While it is a fact of business life that employees leave and new hires are needed when businesses grow, it is still far more cost-effective to retain good employees than to bring on new hires.
Hiring new employees is a critical part of being a business leader, and it involves much more than simply looking over resumes and conducting interviews. The truth is that hiring good employees can make or break your business.
Recruiting new hires involves risk management, as well, since the investment in time, resources and money can be quite high with each new employee hired. In addition, you have to manage the expectations of the candidates along with that of management and even the prospective employee’s co-workers.
Unfortunately, there are many mistakes and oversights that employers can make that could deter good candidates, or lead to poor hires.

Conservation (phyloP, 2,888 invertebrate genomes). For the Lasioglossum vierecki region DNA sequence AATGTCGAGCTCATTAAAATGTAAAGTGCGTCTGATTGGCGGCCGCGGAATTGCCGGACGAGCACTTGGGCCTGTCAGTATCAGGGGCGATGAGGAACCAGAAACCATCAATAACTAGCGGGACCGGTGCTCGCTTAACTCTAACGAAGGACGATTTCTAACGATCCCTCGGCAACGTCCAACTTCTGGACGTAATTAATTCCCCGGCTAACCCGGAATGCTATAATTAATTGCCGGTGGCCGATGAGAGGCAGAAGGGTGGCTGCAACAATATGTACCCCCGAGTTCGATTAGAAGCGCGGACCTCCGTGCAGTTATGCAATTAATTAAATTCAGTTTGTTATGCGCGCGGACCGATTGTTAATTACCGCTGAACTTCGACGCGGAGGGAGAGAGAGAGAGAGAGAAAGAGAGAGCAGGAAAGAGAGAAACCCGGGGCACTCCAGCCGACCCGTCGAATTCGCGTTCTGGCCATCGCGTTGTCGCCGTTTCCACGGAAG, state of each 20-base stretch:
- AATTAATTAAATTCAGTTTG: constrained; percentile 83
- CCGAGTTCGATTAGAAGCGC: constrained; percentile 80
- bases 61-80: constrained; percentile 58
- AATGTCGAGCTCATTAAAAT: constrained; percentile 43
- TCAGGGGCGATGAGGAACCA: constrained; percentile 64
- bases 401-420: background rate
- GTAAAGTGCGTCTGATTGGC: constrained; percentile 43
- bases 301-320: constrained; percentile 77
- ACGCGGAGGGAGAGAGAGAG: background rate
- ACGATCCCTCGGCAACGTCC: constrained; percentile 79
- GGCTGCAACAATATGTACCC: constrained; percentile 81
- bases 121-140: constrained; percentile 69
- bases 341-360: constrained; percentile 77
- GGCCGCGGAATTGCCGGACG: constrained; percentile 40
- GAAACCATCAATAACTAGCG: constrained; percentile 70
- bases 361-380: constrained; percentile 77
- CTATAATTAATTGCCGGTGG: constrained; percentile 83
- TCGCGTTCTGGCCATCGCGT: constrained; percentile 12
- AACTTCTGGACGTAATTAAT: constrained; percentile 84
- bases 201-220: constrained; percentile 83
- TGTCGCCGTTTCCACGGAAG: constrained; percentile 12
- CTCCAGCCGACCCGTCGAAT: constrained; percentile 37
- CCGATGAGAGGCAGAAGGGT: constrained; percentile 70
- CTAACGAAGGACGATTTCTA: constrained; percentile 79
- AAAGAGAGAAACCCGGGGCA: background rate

In larger companies, the HR staff is often responsible for a number of the recruiting and hiring functions for new employees. While there are some aspects of these functions that are fairly universal and never really change, there are other aspects that should change or even be added to the process.
Finding, recruiting and hiring a new employee can be a time-consuming and even costly venture that is often fraught with uncertainty. Despite the advent of recruiting software, apps and online services, finding the right fit for a position and your organization is challenging.